What’s your Ratio?
Aerial photography is all about the subtle details. There are so many different settings drone pilots can choose when capturing shots. One big setting is the aspect ratio. The aspect ratio refers to the width and height of an image. A 1:1 ratio means the width and height are the same size, making the image a square.
There are two ways to change the aspect ratio.
1. Drone camera settings
This setting is easily changeable in the drone camera settings. Unless you are going to take the images directly from the drone, and then use them without doing any post-editing, you do not want to choose the aspect ratio based on the best look.
For instance, the Mavic 3 has a 4/3-inch sensor, which means the maximum camera ratio is 4:3. This means you will want to use a 4:3 ratio so you can get the maximum size available to the sensor. The other ratios, 16:9, or 3:2, will only cut the image size down from what the sensor can do. The Mavic 2 Pro and the Phantom 4 Pro both use a sensor that works best for the 3:2 ratio, where nothing gets cut off with that size.
Using Adobe Lightroom or Photoshop, you can try out different crop options on the images taken. Using the rule of thirds, you can find the areas you want to highlight in the images, and size down for that. This is a great option, because the original image is still intact with its full size available for what you want to do.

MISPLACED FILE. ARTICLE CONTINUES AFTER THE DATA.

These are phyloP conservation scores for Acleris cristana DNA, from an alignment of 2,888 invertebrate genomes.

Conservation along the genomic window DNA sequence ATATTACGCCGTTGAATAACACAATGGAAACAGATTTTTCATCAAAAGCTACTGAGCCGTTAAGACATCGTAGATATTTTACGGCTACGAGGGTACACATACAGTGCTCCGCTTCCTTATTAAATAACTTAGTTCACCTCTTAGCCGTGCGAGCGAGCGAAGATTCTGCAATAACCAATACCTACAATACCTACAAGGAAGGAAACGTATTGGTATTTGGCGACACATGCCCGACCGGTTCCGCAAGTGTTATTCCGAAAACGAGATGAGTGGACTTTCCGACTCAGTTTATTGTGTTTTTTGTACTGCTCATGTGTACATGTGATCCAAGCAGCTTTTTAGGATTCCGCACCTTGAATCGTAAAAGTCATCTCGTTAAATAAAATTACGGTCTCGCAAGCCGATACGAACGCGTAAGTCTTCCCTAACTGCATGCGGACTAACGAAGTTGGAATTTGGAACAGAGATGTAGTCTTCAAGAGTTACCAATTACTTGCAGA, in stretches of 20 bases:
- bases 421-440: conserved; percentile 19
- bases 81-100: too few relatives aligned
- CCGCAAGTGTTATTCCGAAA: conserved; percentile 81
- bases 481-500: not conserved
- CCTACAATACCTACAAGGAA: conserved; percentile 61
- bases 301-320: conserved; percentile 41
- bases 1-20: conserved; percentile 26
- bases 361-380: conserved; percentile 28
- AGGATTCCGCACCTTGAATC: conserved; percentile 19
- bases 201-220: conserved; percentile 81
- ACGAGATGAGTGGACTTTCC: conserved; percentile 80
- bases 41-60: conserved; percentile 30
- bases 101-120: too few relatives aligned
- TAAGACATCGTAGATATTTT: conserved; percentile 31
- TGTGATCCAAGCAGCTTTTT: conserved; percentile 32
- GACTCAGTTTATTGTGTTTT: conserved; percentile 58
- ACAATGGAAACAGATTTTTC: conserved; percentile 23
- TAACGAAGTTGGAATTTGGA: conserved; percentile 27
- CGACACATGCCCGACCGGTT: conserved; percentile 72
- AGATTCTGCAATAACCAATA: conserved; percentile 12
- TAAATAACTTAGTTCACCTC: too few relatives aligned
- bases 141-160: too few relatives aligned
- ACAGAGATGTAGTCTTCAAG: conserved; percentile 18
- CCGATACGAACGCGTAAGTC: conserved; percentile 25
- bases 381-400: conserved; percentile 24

Here are some standard image sizes based on where the image is used:
- Instagram: 1:1 ratio works best here. This gives you the most visibility of your image on the feed. They want the image to be a square.
- Facebook: 4:5 ratio works best here. Just a bit wider than square.
- Pinterest: 3:2 ratio works best here.
- YouTube: 16:9 ratio works best here. This is the standard video thumbnail image size, along with standard video proportions.
Even though you may like the look of the 3:2 or 16:9 ratios, they could be cutting off parts that your camera sensor is able to capture. Get the most out of your equipment, and then crop the images in post. The larger the image, the more options you have for cropping for various screen sizes, different social media, and other print options.